From grass mats to tampons.
You're really lucky you live in the 21st century!
No, not because you can listen to concerts from across the world in your bedroom thanks to the Internet. But because you don't have to sit on a grass mat when you get your period!
Up until about 70 years ago, girls who were "on it" had a lot of weird methods for protection. From cave women to 1920s flappers, women really had to be creative. They made pads from stuff like sponges (yes, from the ocean) and grass. Ancient Egyptians made tampons from softened papyrus leaves, and the ancient Greeks in the 5th century BC used lint wrapped around wood as a tampon—ouch! Other global girls from the past used:
- Wool (Rome)
- Paper (Japan)
- Rolls of grass (Africa)
"On the Rag"
In the 1800s, most American teens and women owned a "rag bag." These were used to stash pieces of cotton and other cloth that were used as pads, and then soaked, washed, and used again! (So when a woman said she was "on the rag"—she wasn't kidding!)
In the later 1800s, the first disposable maxi pads were created—Yippee! But because of snooty advertising standards at that time, nobody knew about them and they were a big flop. Then, during World War I, army nurses started making disposable pads from gauze, cheesecloth, and surgical cotton.
Finally, in the 1920s, companies started making pads and advertising them in women's magazines. Women would safety-pin them to their underwear—scary if that pin popped! Or they'd hold them with a "sanitary belt." This was like a garter belt that went around your waist. There was a strap in the front and in the back, with pins or tabs to hold the pad.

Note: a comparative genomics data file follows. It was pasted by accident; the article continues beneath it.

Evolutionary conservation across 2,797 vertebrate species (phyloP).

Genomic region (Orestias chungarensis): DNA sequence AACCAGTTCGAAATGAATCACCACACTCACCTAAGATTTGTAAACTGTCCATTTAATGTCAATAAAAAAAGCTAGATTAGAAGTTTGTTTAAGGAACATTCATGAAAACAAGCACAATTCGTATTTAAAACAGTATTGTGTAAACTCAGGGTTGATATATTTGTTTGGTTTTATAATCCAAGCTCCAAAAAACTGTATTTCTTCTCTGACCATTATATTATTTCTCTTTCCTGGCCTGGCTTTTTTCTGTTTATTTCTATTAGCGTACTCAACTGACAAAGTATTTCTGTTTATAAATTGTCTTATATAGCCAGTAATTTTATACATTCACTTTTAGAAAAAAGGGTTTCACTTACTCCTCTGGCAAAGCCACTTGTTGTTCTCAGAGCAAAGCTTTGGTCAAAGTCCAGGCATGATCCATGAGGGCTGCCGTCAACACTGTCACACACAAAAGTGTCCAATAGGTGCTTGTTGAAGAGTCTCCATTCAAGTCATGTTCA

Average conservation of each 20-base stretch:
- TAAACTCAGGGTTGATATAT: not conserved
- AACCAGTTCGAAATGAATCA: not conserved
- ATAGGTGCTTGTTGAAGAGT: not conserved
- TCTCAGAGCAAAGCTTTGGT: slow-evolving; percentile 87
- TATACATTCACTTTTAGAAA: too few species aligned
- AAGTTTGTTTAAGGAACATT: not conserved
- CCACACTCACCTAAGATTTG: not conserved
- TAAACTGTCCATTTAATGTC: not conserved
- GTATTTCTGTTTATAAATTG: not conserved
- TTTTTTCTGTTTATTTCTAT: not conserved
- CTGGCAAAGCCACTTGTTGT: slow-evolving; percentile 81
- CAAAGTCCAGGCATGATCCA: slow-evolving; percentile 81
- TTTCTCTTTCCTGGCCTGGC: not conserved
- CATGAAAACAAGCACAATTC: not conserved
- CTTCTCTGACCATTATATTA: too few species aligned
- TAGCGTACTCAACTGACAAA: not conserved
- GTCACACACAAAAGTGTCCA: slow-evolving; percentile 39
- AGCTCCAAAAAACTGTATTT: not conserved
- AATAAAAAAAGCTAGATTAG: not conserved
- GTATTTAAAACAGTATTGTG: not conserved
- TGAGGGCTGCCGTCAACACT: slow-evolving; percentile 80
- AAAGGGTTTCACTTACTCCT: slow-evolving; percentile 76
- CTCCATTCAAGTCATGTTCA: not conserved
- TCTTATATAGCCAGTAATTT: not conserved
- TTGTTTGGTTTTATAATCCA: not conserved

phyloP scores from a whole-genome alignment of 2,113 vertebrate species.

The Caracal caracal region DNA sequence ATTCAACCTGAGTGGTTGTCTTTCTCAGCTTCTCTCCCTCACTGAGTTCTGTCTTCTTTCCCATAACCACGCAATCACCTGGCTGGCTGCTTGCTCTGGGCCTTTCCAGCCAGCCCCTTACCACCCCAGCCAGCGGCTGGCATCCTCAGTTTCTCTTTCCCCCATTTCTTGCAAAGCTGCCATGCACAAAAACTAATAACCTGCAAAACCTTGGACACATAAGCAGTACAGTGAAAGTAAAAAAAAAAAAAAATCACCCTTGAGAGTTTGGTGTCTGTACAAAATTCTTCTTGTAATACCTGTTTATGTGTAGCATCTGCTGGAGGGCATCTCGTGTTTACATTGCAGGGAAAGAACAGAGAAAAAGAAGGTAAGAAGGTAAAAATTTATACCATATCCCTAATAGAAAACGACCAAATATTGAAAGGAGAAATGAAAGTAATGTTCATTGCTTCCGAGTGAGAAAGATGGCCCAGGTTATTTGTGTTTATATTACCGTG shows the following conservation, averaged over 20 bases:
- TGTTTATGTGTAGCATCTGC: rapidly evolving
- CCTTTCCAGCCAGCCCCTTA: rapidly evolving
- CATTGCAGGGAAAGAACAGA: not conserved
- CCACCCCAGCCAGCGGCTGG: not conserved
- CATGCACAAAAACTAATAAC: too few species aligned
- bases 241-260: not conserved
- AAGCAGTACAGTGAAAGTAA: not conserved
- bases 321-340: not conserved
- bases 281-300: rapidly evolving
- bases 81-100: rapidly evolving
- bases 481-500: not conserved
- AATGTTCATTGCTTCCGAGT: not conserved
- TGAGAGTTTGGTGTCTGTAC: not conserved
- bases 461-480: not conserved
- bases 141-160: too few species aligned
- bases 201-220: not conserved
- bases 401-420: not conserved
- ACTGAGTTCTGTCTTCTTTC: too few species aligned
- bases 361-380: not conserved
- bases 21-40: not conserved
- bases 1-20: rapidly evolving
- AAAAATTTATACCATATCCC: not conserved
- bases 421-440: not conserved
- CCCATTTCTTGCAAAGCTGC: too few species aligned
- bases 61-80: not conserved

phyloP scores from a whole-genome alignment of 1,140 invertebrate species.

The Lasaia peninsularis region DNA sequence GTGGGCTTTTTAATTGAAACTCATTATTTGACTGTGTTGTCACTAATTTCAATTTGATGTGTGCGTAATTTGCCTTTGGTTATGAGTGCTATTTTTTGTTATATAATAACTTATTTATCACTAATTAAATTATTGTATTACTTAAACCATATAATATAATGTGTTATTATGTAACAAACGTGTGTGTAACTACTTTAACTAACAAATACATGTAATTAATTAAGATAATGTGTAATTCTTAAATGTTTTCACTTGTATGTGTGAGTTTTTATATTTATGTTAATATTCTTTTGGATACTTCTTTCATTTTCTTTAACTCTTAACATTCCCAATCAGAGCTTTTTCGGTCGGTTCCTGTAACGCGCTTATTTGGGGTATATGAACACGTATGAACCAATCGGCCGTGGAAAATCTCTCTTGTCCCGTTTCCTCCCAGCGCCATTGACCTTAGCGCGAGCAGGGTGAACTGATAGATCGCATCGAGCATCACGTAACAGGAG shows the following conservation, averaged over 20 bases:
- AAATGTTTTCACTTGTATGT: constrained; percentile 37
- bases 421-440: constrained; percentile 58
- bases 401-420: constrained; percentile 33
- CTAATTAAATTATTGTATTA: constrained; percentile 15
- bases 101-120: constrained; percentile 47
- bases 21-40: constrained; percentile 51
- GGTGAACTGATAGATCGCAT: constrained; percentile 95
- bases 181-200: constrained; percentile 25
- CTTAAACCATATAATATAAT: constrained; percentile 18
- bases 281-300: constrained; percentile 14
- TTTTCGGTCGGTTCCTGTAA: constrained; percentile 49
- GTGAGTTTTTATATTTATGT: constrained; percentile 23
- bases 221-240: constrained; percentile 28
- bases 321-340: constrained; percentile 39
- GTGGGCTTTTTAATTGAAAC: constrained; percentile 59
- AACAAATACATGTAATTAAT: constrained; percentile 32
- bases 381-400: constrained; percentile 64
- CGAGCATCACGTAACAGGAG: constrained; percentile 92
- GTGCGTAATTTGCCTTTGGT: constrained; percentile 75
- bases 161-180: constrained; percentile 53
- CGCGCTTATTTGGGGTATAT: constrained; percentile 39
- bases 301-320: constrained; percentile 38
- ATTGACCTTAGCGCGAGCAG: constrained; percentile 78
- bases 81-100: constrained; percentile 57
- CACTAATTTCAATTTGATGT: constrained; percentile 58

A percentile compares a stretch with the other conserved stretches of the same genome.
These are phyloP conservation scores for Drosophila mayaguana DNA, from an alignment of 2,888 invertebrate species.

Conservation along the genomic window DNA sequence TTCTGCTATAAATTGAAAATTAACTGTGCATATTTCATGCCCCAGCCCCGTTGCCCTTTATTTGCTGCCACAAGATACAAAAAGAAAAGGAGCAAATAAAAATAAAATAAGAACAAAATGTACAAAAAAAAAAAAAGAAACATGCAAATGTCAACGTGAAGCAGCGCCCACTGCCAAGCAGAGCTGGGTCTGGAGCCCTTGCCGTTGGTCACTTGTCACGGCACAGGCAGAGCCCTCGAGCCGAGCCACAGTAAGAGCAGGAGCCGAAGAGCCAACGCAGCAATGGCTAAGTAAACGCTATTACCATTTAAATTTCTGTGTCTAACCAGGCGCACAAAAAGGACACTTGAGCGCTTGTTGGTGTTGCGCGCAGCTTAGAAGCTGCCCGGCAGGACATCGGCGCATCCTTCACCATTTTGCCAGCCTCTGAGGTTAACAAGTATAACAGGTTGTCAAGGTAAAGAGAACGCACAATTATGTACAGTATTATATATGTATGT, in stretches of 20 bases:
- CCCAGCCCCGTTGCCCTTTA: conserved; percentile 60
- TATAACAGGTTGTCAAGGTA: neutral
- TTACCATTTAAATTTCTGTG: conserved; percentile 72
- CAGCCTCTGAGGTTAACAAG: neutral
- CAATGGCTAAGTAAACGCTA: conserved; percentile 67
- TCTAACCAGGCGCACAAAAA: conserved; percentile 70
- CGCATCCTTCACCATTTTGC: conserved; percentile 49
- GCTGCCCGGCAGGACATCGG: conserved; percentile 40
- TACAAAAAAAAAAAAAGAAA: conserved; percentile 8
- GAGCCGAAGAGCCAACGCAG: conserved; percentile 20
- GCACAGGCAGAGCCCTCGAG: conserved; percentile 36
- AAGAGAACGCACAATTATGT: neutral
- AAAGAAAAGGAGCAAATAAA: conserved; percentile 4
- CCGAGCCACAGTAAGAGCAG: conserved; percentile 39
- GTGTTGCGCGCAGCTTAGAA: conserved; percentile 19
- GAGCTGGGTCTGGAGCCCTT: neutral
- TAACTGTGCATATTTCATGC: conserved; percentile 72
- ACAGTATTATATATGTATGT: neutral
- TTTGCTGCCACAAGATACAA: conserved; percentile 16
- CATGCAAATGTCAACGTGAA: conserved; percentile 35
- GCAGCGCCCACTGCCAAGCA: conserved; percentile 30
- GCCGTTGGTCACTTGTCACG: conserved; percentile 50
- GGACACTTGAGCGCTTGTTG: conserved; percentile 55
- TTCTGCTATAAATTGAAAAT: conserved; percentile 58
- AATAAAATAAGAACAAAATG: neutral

Another choice was the sanitary apron. This was big, bulky, and probably really hot! Here's what that was like:
- Start with a big flap of rubber about the size of a half-apron (the kind you tie around your waist)
- Pin a piece of cloth (like a diaper) to it
- Tie it around your waist, but with the flap in the back. (The diaper part hangs down against your butt, the rubber side goes against your skirt.)
Think of that the next time you think a maxi pad with wings is bulky!
The First Tampon
The first commercially produced tampons were invented in 1936 by Dr. Earl Cleveland Haas, and marketed under the name Tampax. Social prejudice and bad information kept tampons from being popular until the 1960s and 1970s. People were afraid that they could lose their virginity by using tampons, or that they would just drop out on the street! NOT!
In the 1970s and '80s there were two more really big developments in feminine protection:
- Self-adhesive pads were invented—no more belts or pins!
- Tampons and pads were allowed to be advertised on TV
So—see how lucky you are? All you have to do is go to the store or go online and get any type of pad or tampon you like. Of course, if you can't find anything you like, you can always go "on the rag."